Being a martial artist, I enjoy my time “on the mat” training hard.
Because training hard is so enjoyable, this can easily lead to overtraining. And this applies to athletes of any sport out there. Serious athletes always seem to feel that they don’t train enough and there is a mistaken notion that the higher volume of training will lead to a proportional increase in skill and performance.
I have definitely been guilty of chronic overtraining, in fact, although I recognized the foolishness of this a few years ago, I feel I am still paying off the “health debt” that I incurred from overtaxing my nervous system for years on end.
This is a common phenomena in athletes, many times they feel that ‘something is not right’ but they cannot identify exactly what it is and choose to ‘tough it out’.
This results in a state of ‘excess yang’ and can lead to burn out, injuries and lower performance.
I’ve seen this a lot in athletes and in my own martial arts students. It is common knowledge in athletic circles that we make leaps in our performance when we are recovering and not when we are working out. But still, many don’t practice what they know.
So now that we recognize the importance of recovery, how do we go about doing it?
Just lying around on the couch does help and at times we all need some of that, but there are other more active (and enjoyable) ways to help out body and mind recover. When speaking of recovery, the most common methods seen in the West include massages, ice baths, cryotherapy and yoga etc.
These are all nice ways to recover, but personally, I found that a daily regime of meditation and traditional Chinese medicine Daoyin (qigong) practice has allowed me to speed up my recovery after a hard martial arts session and it has also improved my health and vitality.
The practice of meditation and Daoyin (qigong) is largely overlooked by athletes in the West, I think this is a pity because these modalities are very beneficial in the recovery process and they also have a “side effect” of improving your health and well-being.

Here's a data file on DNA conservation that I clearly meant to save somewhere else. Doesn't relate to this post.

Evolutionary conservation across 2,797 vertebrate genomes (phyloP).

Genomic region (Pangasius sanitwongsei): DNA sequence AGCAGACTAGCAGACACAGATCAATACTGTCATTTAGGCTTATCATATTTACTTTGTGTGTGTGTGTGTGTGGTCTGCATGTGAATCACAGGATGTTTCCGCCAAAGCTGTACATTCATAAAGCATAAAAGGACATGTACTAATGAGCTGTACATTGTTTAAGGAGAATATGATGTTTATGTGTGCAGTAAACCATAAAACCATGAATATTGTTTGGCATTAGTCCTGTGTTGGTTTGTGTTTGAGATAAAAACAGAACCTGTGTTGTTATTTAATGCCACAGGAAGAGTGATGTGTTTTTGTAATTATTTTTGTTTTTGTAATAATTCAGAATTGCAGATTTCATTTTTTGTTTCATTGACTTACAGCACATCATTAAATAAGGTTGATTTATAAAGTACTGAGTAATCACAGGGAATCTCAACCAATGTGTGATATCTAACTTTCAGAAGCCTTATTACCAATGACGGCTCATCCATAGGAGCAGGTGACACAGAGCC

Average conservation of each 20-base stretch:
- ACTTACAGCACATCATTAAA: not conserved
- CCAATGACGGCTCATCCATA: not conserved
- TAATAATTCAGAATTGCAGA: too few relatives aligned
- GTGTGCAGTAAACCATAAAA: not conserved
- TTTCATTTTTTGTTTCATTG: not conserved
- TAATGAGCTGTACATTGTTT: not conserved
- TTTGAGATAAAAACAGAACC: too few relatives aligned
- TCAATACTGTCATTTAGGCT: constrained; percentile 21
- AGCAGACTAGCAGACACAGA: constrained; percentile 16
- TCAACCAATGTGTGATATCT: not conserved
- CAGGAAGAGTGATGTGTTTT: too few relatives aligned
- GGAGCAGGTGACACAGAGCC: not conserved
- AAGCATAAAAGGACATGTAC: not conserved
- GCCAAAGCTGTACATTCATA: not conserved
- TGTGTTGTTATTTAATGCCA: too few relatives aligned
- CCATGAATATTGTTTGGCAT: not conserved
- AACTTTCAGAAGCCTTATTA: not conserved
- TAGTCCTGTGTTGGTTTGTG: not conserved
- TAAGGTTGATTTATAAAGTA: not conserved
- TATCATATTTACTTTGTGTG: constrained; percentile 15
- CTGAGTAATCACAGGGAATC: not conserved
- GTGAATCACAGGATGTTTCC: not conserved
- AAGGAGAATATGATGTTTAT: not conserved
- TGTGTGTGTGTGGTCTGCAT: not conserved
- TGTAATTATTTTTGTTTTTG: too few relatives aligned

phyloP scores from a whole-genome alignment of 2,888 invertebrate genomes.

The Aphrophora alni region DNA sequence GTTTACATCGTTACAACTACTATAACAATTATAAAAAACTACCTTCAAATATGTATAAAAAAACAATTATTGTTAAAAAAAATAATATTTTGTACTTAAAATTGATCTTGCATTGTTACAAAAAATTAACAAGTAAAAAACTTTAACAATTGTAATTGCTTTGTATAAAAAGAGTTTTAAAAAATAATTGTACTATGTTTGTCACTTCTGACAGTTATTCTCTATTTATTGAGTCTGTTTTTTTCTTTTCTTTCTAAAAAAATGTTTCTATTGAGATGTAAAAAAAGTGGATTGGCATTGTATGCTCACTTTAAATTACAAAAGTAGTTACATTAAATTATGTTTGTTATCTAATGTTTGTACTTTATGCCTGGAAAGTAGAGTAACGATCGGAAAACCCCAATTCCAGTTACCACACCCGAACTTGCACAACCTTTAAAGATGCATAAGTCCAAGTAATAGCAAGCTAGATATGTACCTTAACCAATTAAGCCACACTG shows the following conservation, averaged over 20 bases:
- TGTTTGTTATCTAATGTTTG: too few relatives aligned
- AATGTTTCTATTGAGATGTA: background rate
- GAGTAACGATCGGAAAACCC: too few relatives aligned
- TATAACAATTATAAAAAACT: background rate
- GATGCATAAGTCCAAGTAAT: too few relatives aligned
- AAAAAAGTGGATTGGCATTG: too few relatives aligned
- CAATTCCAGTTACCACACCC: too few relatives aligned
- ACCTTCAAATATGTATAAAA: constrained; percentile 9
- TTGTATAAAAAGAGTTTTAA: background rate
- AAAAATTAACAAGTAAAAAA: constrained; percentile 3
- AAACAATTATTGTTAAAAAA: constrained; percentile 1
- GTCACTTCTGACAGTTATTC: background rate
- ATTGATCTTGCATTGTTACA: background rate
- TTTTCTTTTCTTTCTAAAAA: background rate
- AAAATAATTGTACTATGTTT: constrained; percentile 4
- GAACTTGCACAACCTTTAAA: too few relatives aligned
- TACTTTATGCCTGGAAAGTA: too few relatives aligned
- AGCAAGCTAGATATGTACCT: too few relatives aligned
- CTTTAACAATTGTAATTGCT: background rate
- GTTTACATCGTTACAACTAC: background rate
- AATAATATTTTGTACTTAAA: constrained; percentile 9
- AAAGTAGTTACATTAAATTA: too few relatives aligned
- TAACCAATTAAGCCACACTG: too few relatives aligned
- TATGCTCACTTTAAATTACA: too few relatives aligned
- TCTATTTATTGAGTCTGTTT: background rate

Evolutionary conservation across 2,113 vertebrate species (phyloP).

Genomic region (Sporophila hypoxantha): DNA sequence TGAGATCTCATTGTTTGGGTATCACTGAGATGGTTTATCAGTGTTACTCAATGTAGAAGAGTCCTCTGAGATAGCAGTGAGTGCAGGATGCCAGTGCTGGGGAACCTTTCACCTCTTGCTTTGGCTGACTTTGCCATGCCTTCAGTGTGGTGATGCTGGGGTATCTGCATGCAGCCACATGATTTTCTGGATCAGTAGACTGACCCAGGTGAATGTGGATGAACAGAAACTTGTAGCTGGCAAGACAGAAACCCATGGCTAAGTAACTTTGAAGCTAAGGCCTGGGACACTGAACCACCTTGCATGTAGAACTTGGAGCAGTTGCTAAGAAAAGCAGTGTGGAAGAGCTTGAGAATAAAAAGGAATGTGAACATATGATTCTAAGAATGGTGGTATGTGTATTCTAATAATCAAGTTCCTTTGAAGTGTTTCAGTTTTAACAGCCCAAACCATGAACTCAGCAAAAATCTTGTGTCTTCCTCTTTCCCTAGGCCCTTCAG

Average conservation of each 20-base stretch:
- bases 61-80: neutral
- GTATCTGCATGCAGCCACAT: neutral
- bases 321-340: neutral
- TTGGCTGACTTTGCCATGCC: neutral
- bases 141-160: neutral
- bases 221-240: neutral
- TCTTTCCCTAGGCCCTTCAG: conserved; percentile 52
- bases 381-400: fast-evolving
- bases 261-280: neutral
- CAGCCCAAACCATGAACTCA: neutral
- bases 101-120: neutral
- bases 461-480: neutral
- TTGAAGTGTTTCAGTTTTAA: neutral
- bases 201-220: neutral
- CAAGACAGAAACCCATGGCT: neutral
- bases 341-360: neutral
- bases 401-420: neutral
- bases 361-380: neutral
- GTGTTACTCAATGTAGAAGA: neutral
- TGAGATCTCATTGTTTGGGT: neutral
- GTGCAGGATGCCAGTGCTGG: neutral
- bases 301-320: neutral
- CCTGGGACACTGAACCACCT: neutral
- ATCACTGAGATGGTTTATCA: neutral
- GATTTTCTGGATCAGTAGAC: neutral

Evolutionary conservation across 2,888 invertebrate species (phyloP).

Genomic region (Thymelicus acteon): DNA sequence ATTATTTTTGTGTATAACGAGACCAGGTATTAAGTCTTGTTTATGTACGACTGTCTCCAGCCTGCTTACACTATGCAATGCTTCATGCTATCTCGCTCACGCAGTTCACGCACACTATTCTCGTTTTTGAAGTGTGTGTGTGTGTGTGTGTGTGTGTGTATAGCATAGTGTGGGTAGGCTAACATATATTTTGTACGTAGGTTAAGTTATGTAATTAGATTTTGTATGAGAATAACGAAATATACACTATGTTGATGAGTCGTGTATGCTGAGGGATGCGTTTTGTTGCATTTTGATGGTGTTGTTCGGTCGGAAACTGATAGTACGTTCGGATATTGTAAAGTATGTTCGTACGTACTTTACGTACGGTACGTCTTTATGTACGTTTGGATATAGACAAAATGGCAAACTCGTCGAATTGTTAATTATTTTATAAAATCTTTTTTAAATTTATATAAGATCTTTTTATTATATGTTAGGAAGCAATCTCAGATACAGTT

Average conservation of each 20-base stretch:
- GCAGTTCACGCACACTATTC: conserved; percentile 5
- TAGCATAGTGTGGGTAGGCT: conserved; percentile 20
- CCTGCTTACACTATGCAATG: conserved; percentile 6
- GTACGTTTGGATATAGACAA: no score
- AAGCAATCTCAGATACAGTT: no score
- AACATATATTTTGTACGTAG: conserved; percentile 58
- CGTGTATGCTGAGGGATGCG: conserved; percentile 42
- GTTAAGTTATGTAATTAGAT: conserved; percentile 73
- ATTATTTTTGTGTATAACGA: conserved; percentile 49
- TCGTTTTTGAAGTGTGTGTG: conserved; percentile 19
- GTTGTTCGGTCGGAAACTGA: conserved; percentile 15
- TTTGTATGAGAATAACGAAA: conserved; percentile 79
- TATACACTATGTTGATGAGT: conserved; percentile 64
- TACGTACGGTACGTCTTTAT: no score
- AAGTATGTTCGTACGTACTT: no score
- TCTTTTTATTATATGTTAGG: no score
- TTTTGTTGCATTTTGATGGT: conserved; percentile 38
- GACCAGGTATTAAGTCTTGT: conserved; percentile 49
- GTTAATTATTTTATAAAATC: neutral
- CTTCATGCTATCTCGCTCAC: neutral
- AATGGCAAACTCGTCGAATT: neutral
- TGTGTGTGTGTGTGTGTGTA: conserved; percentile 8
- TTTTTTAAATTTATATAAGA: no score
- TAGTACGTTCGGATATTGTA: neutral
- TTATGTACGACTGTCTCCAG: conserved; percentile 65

Although volumes of books can be written on the subjects of meditation and Daoyin (qigong), I will quickly say that they benefit the athlete by activating the parasympathetic nervous system (PNS), which controls homeostasis of bodily functions and is responsible for our rest and recovery function.
The PNS is activated through a combination of the “Three Regulations”, namely regulating the body (keeping the body in a structurally aligned but relaxed state), regulating the breath (adjusting the breath so that it is slow and deep) and regulating the mind (calming the mind).
Once the Three Regulations are achieved, our vital energy or Qi will flow in our body.
With correct practice the Qi will flow freely in our meridians and clear obstructions in our body (which are responsible for pain and discomfort).
The end result points towards increased health and well-being, which allows us to get back to training hard in our respective sports or activities.
Meditation and Daoyin (qigong) is just like recharging a phone, if you use it you must also recharge it.
On the flip side, I feel it is also necessary for everyone to participate in some form of general strength training, which falls into the ‘external’ training category. This is especially true for those in the higher age group because numerous studies have shown that strength training helps maintain bone density and slow down sarcopenia (muscle loss with aging).
When I talk about strength training, I am not referring to Olympic lifts (a sport), doing a human flag (stunt) or Crossfit (looking to get injured?); Rather I am referring to general strength training, which should be simple and does not involve mastering any particular set of skills. Examples would be your basic push up, pull up, bodyweight squat etc.
I feel quite strongly about this point because both in the West and in China I see many teachers of Daoyin (qigong) who are, lack of a better word, either fat and/or flabby.